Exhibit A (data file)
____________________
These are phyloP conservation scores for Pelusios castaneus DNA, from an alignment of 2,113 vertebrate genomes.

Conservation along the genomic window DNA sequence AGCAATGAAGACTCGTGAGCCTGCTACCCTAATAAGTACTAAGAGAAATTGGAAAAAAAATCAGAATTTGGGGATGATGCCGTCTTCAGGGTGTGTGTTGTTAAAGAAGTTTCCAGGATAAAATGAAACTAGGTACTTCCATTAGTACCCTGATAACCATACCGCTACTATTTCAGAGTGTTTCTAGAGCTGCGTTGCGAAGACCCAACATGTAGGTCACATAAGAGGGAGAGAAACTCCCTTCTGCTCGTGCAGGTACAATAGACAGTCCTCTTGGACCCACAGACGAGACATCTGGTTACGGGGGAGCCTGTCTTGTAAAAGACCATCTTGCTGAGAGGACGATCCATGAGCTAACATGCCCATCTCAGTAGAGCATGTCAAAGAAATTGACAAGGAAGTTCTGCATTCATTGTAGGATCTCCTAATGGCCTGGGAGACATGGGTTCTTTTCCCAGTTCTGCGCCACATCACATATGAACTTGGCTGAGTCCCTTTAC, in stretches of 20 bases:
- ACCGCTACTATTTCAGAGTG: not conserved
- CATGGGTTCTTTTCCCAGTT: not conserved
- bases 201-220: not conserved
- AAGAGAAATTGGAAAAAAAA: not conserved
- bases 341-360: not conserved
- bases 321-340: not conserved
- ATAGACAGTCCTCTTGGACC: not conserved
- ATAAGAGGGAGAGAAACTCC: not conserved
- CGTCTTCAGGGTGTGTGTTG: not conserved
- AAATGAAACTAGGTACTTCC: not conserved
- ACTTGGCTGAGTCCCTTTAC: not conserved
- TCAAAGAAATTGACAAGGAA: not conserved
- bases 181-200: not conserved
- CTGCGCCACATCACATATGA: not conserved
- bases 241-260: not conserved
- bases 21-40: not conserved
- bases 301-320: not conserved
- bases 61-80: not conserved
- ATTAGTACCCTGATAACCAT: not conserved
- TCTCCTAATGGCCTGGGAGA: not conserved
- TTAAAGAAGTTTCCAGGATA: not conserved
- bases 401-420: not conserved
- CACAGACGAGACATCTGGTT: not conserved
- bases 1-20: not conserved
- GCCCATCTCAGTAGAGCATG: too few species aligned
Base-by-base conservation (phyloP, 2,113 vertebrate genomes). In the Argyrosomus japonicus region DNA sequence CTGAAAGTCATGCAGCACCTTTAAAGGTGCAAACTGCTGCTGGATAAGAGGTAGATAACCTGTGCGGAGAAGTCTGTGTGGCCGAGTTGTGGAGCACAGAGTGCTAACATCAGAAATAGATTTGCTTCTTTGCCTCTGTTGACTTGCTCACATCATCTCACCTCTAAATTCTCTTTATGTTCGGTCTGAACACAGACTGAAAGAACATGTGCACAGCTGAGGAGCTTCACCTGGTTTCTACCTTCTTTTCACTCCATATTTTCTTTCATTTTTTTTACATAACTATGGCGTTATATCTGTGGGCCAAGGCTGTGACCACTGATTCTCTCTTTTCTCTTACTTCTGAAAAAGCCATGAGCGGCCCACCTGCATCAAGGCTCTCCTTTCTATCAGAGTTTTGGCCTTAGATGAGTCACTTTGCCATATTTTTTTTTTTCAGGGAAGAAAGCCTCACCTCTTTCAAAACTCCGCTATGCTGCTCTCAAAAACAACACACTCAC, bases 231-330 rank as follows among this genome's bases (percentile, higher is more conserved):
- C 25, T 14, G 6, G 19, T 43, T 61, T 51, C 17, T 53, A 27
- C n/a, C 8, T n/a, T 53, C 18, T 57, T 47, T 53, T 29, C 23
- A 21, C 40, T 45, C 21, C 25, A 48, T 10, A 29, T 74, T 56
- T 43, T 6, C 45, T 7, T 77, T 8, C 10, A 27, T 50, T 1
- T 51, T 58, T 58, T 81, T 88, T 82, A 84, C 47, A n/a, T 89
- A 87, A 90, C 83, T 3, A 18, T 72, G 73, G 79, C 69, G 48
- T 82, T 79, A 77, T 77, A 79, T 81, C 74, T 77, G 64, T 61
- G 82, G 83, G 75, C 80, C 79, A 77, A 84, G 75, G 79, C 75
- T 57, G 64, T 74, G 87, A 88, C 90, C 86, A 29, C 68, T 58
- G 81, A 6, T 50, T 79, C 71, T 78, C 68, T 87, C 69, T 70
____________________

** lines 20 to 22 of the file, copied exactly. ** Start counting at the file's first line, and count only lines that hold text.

- bases 61-80: not conserved
- ATTAGTACCCTGATAACCAT: not conserved
- TCTCCTAATGGCCTGGGAGA: not conserved